While our news apps and smart phone feeds tell us about prominent individuals and “big businesses” that have been besieged by sexual misconduct allegations, we know that small and mid-sized businesses may be subject to substantial liability for the actions of their principals and employees. For New York businesses, the stakes are now even higher.
Recent changes to New York state and New York City laws now require businesses to provide harassment avoidance training. Specifically, under the state budget recently signed by Gov. Cuomo amending the New York State Human Rights Law (the “Budget Amendments”), all New York employers will be required to provide annual sexual harassment training to all employees beginning on October 9, 2018. Mayor DeBlasio also signed the Stop Sexual Harassment in NYC Act (the “City Act”) in May, requiring city employers with at least fifteen (15) employees to provide annual “interactive” training on sexual harassment beginning on April 1, 2019, and that training acknowledgment forms be kept by employers for three (3) years. The City Act further requires that employers provide training to new hires within ninety (90) days of employment, unless they have already completed training in the same cycle with a previous employer. Both state and city laws also mandate that employers have sexual harassment policies containing specific provisions consistent with these new laws.
In short, providing anti-harassment training to your employees is now the law in New York. It is also a key component to preventing workplace harassment and limiting your company’s liability in the event of a lawsuit. The Labor & Employment Group at Norris McLaughlin, P.A., offers comprehensive and affordable training to businesses. The training program is a lecture-based presentation involving significant attendee interaction (we encourage attendees to be involved by asking questions, working through hypothetical situations, and sometimes role playing). Our harassment training covers the following topics:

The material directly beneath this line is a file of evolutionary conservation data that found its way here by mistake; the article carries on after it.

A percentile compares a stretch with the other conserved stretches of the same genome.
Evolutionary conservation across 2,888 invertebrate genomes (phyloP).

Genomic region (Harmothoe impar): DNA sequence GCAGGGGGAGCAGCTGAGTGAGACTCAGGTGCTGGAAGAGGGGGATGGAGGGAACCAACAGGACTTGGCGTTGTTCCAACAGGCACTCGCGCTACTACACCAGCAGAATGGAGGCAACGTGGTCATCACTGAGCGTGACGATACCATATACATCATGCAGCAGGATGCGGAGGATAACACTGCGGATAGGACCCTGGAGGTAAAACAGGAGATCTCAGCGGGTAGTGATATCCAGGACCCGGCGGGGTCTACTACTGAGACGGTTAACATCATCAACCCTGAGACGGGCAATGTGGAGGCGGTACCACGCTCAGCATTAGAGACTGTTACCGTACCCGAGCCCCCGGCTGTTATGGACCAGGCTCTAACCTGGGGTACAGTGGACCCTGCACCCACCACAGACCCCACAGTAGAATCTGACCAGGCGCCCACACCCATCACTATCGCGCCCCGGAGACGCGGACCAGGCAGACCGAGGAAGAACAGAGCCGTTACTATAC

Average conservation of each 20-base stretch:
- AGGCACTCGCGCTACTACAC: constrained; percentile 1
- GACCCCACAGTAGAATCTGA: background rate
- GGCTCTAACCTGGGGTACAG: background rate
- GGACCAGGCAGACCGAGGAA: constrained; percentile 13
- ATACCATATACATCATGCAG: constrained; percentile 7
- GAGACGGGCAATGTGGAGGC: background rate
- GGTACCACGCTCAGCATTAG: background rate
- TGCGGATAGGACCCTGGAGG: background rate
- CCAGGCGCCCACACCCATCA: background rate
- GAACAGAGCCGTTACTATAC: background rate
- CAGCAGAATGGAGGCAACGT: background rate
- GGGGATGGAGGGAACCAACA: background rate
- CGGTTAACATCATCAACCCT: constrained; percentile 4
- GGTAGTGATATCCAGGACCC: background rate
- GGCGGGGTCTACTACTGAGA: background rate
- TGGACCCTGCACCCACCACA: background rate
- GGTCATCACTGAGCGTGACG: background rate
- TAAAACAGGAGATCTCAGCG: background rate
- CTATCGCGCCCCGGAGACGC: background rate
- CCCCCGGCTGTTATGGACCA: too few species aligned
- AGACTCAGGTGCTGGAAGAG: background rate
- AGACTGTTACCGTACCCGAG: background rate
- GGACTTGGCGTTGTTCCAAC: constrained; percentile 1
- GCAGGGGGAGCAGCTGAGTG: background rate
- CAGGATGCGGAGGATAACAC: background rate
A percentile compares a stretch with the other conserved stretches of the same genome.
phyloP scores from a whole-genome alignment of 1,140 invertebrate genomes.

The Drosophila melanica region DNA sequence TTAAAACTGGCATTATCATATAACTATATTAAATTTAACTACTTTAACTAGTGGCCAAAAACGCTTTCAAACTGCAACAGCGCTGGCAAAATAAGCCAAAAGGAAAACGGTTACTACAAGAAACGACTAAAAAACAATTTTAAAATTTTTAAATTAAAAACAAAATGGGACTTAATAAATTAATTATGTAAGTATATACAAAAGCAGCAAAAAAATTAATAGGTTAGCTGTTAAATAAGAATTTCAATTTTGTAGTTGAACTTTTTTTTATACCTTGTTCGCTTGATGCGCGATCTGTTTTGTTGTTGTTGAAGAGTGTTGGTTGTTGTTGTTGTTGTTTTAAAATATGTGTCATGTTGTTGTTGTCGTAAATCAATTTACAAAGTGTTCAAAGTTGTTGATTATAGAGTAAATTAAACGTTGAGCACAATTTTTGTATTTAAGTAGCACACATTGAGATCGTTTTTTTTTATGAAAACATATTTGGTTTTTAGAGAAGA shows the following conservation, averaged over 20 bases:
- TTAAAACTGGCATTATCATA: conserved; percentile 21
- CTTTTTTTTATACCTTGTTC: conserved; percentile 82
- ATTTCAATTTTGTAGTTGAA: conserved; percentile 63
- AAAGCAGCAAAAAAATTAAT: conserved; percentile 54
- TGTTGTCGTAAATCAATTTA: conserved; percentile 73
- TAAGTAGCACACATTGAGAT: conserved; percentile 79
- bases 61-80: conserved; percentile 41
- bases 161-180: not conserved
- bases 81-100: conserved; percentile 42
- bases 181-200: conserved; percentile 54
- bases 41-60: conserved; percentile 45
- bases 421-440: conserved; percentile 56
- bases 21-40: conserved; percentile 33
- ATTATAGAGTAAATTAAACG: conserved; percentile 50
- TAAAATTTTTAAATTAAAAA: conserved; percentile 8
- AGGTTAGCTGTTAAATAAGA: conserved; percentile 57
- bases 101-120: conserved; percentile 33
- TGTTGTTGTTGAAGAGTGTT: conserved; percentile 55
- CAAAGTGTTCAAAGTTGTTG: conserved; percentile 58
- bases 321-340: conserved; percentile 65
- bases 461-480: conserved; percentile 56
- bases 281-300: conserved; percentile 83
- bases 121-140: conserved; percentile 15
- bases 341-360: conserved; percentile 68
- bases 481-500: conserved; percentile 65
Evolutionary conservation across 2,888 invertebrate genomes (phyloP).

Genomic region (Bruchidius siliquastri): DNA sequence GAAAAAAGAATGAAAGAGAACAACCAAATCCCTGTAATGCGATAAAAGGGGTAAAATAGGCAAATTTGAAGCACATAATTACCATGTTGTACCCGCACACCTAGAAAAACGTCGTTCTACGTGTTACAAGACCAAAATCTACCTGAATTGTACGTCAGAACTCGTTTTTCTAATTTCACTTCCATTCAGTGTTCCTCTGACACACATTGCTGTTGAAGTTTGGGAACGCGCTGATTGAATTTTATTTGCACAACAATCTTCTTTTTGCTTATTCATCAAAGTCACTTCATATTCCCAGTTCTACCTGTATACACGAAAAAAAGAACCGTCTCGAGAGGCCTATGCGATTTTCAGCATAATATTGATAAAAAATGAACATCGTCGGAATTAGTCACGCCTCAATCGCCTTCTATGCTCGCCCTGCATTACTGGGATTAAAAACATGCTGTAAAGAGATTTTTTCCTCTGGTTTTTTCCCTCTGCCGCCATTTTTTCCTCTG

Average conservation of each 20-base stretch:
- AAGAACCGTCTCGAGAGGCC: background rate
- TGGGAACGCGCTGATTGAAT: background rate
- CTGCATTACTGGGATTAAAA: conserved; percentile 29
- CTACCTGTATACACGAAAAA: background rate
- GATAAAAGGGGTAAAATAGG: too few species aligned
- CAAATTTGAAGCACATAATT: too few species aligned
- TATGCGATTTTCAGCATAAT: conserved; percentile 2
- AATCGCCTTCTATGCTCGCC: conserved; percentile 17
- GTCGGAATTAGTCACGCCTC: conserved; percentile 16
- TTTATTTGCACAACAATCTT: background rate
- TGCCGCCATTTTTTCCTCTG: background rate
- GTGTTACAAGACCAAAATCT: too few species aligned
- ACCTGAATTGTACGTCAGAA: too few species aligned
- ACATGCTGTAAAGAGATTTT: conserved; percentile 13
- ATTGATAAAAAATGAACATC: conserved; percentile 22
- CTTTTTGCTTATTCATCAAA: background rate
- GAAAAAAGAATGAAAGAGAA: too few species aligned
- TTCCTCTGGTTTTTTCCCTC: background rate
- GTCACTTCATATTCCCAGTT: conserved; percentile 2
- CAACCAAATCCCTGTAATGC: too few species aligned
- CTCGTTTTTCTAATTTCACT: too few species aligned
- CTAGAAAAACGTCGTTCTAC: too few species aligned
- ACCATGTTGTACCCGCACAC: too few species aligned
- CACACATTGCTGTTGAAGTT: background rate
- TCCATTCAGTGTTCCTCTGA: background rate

- Prejudice, stereotypes, discrimination
- History of harassment in the workplace
- Types of unlawful harassment
- Quid Pro Quo harassment
- Hostile work environment harassment
- The elements of a hostile work environment
- Technology issues and harassment
- Personal liability issues
- Policy review
- What to do if you believe you are being harassed
- What to do if a co-worker is being harassed
- Supervisors only — duty to protect employees from harassment
- Supervisors only — duty to eliminate and promptly correct harassment
- Supervisors only — what to do when an employee complains
- Supervisors only – what to do when they have knowledge of inappropriate conduct, but no one has complained
- Supervisors only — legal framework for liability for company and supervisor
- Supervisors only — retaliation issues
We recommend separate training sessions for supervisors and non-supervisors. Our training, tailored to each specific group, will satisfy the new requirements of the Budget Amendments and the City Act.
In addition to mandatory anti-harassment training, New York’s new laws institute other sweeping changes to the sexual harassment landscape. Under the Budget Amendments, all employers must adopt and distribute to employees, an anti-sexual harassment policy by October 9, 2018 including, among other things, a standard complaint form and a statement informing employees of the available avenues to adjudicate their sexual harassment claims. Policies should also address the expansion of the New York State Human Rights Law’s protections against harassment to “non-employees.” Yes, you read that right – the amended law requires businesses to protect not only their traditional employees, but also independent contractors, vendors, and others who might be exposed to prohibited conduct on an employer’s premises!
Not only must employers revise their anti-harassment policies, but they also must review their employment contracts and form separation agreements. Effective July 11, 2018, New York’s new laws will render unenforceable any agreements that provide for mandatory arbitration of sexual harassment claims. As of the same date, employers may not include confidentiality provisions in an agreement settling a sexual harassment claim, unless the employee consents.
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